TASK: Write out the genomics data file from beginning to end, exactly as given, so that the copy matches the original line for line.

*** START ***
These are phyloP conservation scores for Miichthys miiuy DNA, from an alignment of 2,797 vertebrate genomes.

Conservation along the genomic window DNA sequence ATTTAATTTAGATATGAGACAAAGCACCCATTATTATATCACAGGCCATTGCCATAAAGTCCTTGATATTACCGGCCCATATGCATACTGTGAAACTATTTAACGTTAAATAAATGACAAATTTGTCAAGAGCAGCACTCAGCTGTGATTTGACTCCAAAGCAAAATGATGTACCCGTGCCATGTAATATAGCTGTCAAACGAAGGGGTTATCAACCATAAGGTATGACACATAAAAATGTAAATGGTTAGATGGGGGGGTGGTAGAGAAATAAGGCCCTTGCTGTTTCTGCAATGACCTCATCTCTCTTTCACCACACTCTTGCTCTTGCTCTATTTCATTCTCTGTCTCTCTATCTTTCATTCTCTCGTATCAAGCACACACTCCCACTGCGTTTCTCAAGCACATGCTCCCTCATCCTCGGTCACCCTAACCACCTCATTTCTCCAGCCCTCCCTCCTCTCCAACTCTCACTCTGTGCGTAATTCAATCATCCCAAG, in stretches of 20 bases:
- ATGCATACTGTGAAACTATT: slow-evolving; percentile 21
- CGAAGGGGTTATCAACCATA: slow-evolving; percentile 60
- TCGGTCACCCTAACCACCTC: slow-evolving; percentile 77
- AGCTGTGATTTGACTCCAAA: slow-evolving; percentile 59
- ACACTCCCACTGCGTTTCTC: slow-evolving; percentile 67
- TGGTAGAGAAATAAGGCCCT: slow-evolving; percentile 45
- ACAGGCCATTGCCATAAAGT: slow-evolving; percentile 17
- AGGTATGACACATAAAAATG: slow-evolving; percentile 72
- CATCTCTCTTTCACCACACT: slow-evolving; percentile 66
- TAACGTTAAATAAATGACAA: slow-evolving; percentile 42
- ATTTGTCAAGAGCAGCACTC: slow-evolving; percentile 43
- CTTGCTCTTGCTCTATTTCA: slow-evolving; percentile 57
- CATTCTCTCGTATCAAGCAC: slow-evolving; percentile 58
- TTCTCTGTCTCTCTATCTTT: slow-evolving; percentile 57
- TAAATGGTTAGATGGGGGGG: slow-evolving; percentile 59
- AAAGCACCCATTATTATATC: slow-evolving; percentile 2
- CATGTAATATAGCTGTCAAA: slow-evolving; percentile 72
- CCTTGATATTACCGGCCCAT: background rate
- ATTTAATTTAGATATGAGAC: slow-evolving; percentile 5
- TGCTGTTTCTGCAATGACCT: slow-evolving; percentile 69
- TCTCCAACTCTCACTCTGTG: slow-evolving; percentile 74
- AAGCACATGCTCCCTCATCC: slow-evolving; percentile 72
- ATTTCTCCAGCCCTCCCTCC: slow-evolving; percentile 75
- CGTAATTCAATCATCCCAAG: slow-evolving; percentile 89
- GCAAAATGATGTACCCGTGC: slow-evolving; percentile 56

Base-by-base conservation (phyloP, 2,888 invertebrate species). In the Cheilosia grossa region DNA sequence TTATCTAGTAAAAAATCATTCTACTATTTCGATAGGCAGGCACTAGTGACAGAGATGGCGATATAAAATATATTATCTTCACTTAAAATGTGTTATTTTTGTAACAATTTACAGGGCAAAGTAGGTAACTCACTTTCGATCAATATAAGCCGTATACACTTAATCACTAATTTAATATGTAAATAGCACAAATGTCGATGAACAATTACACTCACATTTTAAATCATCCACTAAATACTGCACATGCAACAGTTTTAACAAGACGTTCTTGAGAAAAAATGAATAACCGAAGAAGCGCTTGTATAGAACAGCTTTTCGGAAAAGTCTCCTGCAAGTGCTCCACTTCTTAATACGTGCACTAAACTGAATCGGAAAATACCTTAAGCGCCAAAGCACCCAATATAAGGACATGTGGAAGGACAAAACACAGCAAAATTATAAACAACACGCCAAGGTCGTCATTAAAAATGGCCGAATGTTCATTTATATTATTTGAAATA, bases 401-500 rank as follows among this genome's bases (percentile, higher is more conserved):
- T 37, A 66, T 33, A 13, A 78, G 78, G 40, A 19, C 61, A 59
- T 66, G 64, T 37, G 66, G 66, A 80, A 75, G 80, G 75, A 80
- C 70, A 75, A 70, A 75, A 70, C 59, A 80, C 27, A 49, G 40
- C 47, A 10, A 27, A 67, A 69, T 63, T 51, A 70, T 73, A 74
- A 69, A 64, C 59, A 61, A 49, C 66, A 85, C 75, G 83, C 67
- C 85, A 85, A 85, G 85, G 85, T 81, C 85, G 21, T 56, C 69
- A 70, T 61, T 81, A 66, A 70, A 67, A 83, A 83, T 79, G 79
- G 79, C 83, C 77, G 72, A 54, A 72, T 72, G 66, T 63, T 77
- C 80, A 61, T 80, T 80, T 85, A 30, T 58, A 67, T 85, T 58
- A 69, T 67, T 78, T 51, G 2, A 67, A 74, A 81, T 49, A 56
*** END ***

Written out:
These are phyloP conservation scores for Miichthys miiuy DNA, from an alignment of 2,797 vertebrate genomes.

Conservation along the genomic window DNA sequence ATTTAATTTAGATATGAGACAAAGCACCCATTATTATATCACAGGCCATTGCCATAAAGTCCTTGATATTACCGGCCCATATGCATACTGTGAAACTATTTAACGTTAAATAAATGACAAATTTGTCAAGAGCAGCACTCAGCTGTGATTTGACTCCAAAGCAAAATGATGTACCCGTGCCATGTAATATAGCTGTCAAACGAAGGGGTTATCAACCATAAGGTATGACACATAAAAATGTAAATGGTTAGATGGGGGGGTGGTAGAGAAATAAGGCCCTTGCTGTTTCTGCAATGACCTCATCTCTCTTTCACCACACTCTTGCTCTTGCTCTATTTCATTCTCTGTCTCTCTATCTTTCATTCTCTCGTATCAAGCACACACTCCCACTGCGTTTCTCAAGCACATGCTCCCTCATCCTCGGTCACCCTAACCACCTCATTTCTCCAGCCCTCCCTCCTCTCCAACTCTCACTCTGTGCGTAATTCAATCATCCCAAG, in stretches of 20 bases:
- ATGCATACTGTGAAACTATT: slow-evolving; percentile 21
- CGAAGGGGTTATCAACCATA: slow-evolving; percentile 60
- TCGGTCACCCTAACCACCTC: slow-evolving; percentile 77
- AGCTGTGATTTGACTCCAAA: slow-evolving; percentile 59
- ACACTCCCACTGCGTTTCTC: slow-evolving; percentile 67
- TGGTAGAGAAATAAGGCCCT: slow-evolving; percentile 45
- ACAGGCCATTGCCATAAAGT: slow-evolving; percentile 17
- AGGTATGACACATAAAAATG: slow-evolving; percentile 72
- CATCTCTCTTTCACCACACT: slow-evolving; percentile 66
- TAACGTTAAATAAATGACAA: slow-evolving; percentile 42
- ATTTGTCAAGAGCAGCACTC: slow-evolving; percentile 43
- CTTGCTCTTGCTCTATTTCA: slow-evolving; percentile 57
- CATTCTCTCGTATCAAGCAC: slow-evolving; percentile 58
- TTCTCTGTCTCTCTATCTTT: slow-evolving; percentile 57
- TAAATGGTTAGATGGGGGGG: slow-evolving; percentile 59
- AAAGCACCCATTATTATATC: slow-evolving; percentile 2
- CATGTAATATAGCTGTCAAA: slow-evolving; percentile 72
- CCTTGATATTACCGGCCCAT: background rate
- ATTTAATTTAGATATGAGAC: slow-evolving; percentile 5
- TGCTGTTTCTGCAATGACCT: slow-evolving; percentile 69
- TCTCCAACTCTCACTCTGTG: slow-evolving; percentile 74
- AAGCACATGCTCCCTCATCC: slow-evolving; percentile 72
- ATTTCTCCAGCCCTCCCTCC: slow-evolving; percentile 75
- CGTAATTCAATCATCCCAAG: slow-evolving; percentile 89
- GCAAAATGATGTACCCGTGC: slow-evolving; percentile 56

Base-by-base conservation (phyloP, 2,888 invertebrate species). In the Cheilosia grossa region DNA sequence TTATCTAGTAAAAAATCATTCTACTATTTCGATAGGCAGGCACTAGTGACAGAGATGGCGATATAAAATATATTATCTTCACTTAAAATGTGTTATTTTTGTAACAATTTACAGGGCAAAGTAGGTAACTCACTTTCGATCAATATAAGCCGTATACACTTAATCACTAATTTAATATGTAAATAGCACAAATGTCGATGAACAATTACACTCACATTTTAAATCATCCACTAAATACTGCACATGCAACAGTTTTAACAAGACGTTCTTGAGAAAAAATGAATAACCGAAGAAGCGCTTGTATAGAACAGCTTTTCGGAAAAGTCTCCTGCAAGTGCTCCACTTCTTAATACGTGCACTAAACTGAATCGGAAAATACCTTAAGCGCCAAAGCACCCAATATAAGGACATGTGGAAGGACAAAACACAGCAAAATTATAAACAACACGCCAAGGTCGTCATTAAAAATGGCCGAATGTTCATTTATATTATTTGAAATA, bases 401-500 rank as follows among this genome's bases (percentile, higher is more conserved):
- T 37, A 66, T 33, A 13, A 78, G 78, G 40, A 19, C 61, A 59
- T 66, G 64, T 37, G 66, G 66, A 80, A 75, G 80, G 75, A 80
- C 70, A 75, A 70, A 75, A 70, C 59, A 80, C 27, A 49, G 40
- C 47, A 10, A 27, A 67, A 69, T 63, T 51, A 70, T 73, A 74
- A 69, A 64, C 59, A 61, A 49, C 66, A 85, C 75, G 83, C 67
- C 85, A 85, A 85, G 85, G 85, T 81, C 85, G 21, T 56, C 69
- A 70, T 61, T 81, A 66, A 70, A 67, A 83, A 83, T 79, G 79
- G 79, C 83, C 77, G 72, A 54, A 72, T 72, G 66, T 63, T 77
- C 80, A 61, T 80, T 80, T 85, A 30, T 58, A 67, T 85, T 58
- A 69, T 67, T 78, T 51, G 2, A 67, A 74, A 81, T 49, A 56